We had hoped to have some sort of details about the goings on at the Koocanusa Wakesurf Challenge, but it looks like we’ll not have any details until Monday when the folks get back on US soil. The area is a little isolated and apparently the international per text message rate is one right arm and one left leg. Sometime next week we’ll get some details!
So back to our build and we will be doing some wakesurfing over the weekend and hopefully Monday, with our friends Eric and his family and then the newest Victoria skim Team Rider Mitch Lemos. We want to get Mitch’s 3 shuv on video, we disappointed ourselfs by missing that!
You’ll remember that we wanted to try and develop a dynamic bottom on a wakesurf board, such that the rocker and the concave could adjust to some degree to accomodate changes in the wake, possibly different wakes and also changes in the orientation of the wakesurf board to the wake. We doubt we can achieve all of that fully, but perhaps we can address some of the attributes needed.
We want to talk about the general concept for this build. First, we aren’t going to do things like a good craftsman would. It’ll be sort of a quick and dirty test bed to see sort of what the minimum threshold is. We don’t really know yet, but we’ll have a much better idea after the first test. We have a premise that we like to build to the least strength needed, because it’s always easy to add another layer of reinforcement, but knowing where the breaking point is, is sometimes hard to know.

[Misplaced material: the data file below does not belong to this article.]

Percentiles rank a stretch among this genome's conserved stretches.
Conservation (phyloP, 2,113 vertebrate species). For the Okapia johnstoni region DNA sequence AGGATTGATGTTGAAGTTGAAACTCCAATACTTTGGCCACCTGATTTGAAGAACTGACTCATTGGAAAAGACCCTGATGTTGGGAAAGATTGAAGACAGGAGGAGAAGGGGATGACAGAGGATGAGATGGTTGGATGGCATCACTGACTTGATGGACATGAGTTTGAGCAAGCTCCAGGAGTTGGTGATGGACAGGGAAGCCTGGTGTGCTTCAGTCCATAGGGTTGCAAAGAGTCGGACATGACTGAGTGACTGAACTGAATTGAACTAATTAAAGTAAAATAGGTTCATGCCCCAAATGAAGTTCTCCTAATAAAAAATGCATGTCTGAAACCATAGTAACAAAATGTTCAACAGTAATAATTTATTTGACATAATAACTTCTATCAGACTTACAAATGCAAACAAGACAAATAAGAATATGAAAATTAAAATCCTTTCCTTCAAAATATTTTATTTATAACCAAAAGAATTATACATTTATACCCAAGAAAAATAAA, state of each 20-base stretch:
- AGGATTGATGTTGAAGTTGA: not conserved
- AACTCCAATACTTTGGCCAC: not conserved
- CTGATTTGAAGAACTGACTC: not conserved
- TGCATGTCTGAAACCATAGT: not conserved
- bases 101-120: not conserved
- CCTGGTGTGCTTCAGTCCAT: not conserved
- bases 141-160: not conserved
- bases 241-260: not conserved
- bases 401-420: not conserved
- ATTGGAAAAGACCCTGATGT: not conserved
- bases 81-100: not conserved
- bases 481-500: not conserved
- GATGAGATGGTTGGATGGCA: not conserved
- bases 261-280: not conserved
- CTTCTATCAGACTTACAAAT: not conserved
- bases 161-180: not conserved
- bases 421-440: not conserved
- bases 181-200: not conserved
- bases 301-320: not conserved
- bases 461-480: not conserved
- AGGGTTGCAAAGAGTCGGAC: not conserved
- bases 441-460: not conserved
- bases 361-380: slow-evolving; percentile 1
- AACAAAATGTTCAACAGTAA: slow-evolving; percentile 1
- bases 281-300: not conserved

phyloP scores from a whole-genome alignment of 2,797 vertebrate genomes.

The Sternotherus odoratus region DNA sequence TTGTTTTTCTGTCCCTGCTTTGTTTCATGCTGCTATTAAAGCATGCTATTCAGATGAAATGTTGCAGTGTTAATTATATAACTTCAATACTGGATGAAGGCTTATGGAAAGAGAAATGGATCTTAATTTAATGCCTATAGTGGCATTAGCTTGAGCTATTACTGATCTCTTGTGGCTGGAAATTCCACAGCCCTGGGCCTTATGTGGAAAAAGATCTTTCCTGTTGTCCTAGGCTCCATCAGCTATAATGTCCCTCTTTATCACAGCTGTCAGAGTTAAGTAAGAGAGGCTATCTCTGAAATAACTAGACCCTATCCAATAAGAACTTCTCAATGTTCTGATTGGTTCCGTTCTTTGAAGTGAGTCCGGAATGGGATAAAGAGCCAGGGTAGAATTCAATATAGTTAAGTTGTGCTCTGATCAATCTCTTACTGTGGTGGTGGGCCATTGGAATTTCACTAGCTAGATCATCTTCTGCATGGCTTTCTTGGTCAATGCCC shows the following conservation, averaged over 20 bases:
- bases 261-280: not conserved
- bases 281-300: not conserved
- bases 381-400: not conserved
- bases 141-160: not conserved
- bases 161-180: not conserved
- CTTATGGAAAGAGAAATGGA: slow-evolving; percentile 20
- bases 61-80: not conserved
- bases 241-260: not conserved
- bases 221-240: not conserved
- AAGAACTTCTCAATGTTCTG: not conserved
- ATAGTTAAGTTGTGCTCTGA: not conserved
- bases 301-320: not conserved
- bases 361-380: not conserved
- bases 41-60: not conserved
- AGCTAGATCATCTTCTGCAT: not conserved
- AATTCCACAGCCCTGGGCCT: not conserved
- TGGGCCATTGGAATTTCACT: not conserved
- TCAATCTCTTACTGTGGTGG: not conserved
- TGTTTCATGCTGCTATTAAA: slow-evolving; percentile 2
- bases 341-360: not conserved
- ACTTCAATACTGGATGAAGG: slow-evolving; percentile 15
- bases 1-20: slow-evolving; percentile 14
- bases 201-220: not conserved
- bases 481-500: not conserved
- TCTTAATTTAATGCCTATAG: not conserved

So with that in mind, our plan is to use a section of cheap crappy EPS foam, roughly shape it and then add a bottom, a top and a BUNCH of reinforcements on the rails. After we get the test wakesurf board done, we will build the rails from the inside out so that it doesn’t look hideous, but for now, we’ll layer the reinforcements over the rails on the outside. It most likely won’t look all that pretty and it’ll have some drag induced from the layer and layers of carbon on the rails, but hopefully we’ll have enough strength and stiffness to base some decisions on.
Once the structure is complete, we’ll melt it. Not the whole wakesurf board, but the internal foam. We’ll drill a huge whole, most likely on the deck side, so that we can scoop out some of the foam and then pour a solvent into the hole, such that it dissolves the interior cheap, crappy foam. That process is called “lost foam” method of creating a hollow structure.
Interestingly enough, while the low density EPS foam has almost no structure by itself, it work very well in supporting the skins and preventing buckling. Without that, we’ll need to reinforce the deck skin considerably to avoid the buckling issue. We may find it necessary to reinforce the bottom of the deck with a spine like structure, but we want to avoid attaching the bottom and the deck, because we want the bottom to be able to morph to the sahpe of the wake as needed. So the deck side of the wakesurf board will most likley be much stiffer than the bottom.
We’re going to start with teh pictures, but once again state that this is just a test structure and isn’t intended to be a final production method and certainly isn’t what any of our production would look like. We’re going to repeat that LOTS, because we know there will be hateful untrue stuff spread and this project is JUST a test.
So first off we scavanged a piece of old insulation EPS. It’s not shaped and still has the protective covering on it.
We use an existing wakesurf board as a template, draw the outline on the foam and then using a jigsaw cut the rough shape from the foam.